Let’s take a second to look at the different immediate inferences using Venn diagrams. Why do they work? Why don’t the invalid inferences work?
Square of Opposition
There can’t be an X in a shaded area. We’ve “filled it with concrete” so there’s nothing there. What does this mean? These two propositions are claiming the opposite thing from one another. A is claiming that there are No things in region 1 (the left moon-shaped region), whereas O is claiming that there is at least one thing in region 1.
Again, E is claiming that there is nothing in region 2 (the ellipse or football shape in the center) and I is claiming that there’s at least one thing in region 2.
Remember that these are only contrary on Aristotle’s assumption that the subject class has at least one member. Notice how in this diagram, the subject class (humans) must be empty. It is claiming that there are no humans. Since Aristotle assumes that the subject class is populated by at least one thing, it follows that A and E propositions cannot both be true (they are contraries).
I won’t do subcontraries or subalternation because they’re more complicated and hopefully you get the idea by now.
Other Immediate Inferences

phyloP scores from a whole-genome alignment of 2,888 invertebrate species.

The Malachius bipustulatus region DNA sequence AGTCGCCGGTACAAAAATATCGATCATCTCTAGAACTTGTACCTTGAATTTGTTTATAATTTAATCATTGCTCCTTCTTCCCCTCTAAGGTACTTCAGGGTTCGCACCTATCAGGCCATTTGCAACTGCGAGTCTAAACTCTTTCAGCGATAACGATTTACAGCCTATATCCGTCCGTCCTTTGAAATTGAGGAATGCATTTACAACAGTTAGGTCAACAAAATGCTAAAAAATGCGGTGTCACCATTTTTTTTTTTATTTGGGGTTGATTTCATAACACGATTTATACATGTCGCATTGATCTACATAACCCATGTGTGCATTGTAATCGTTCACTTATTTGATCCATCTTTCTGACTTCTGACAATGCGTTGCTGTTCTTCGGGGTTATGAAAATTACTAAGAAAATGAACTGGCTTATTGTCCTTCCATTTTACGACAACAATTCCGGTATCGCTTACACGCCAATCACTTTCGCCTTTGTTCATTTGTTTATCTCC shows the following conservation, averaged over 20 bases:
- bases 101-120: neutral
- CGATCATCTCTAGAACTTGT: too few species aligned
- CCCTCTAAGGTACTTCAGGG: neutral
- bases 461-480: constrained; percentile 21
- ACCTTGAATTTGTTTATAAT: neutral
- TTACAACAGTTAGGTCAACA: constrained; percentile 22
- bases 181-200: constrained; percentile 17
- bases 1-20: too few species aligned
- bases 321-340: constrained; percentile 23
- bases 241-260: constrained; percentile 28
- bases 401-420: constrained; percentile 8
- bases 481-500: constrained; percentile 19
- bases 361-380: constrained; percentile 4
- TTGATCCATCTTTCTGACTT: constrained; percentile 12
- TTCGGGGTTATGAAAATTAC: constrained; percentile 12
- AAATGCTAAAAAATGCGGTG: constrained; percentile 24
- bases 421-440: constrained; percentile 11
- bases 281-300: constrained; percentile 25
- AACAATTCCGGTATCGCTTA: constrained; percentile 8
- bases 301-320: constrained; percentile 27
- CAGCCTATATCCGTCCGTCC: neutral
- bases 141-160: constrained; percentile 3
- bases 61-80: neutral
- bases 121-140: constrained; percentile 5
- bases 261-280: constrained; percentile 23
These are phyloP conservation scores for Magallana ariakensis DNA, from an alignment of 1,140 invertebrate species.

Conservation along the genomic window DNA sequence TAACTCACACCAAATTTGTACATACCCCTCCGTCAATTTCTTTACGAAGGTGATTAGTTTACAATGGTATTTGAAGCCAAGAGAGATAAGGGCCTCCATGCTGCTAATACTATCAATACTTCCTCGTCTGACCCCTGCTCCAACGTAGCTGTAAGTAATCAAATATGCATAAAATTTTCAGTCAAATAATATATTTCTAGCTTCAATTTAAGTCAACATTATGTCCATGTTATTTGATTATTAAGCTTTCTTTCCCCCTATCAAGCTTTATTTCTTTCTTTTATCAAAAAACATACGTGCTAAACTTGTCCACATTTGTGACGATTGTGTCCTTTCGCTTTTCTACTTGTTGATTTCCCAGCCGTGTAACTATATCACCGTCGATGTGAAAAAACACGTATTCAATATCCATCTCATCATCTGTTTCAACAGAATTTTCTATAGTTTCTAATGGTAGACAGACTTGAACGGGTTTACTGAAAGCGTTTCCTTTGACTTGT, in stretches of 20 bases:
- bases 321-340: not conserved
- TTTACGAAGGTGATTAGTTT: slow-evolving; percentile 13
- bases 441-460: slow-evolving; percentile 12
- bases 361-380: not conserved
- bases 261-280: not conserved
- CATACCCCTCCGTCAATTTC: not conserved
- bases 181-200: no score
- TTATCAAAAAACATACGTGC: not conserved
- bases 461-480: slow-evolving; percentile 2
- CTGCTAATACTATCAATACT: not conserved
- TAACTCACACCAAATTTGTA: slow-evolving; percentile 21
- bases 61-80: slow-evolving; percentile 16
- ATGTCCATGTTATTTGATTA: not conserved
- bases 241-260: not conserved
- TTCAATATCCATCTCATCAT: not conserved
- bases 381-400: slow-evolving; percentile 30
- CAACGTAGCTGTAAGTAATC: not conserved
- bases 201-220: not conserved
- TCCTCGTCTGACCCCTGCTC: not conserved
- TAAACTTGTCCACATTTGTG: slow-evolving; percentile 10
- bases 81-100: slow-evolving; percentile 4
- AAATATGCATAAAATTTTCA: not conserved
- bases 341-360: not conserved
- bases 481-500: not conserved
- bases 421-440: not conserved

See? They’re the same diagram! So the immediate inference is valid: we’re claiming the same thing in each proposition.
Again, they look the same since they’re both claiming that there’s at least one thing in region 2.
But Conversion doesn’t work with A’s and O’s:
Notice how they are claiming almost opposite things. At any rate, A* is certainly not contained in the diagram for A. (That’s what validity looks like, the conclusion is already in the diagram for the premises).
Again, they are claiming basically the opposite thing from one another and as a result, O* is not already represented in the diagram for O.
There are no mooses in the non-animal group, which is the left moon-shaped region, or region 1. So we shade it in.
All of the other Obversions end up with the same venn diagram too. Check it. Then give Contraposition a shot!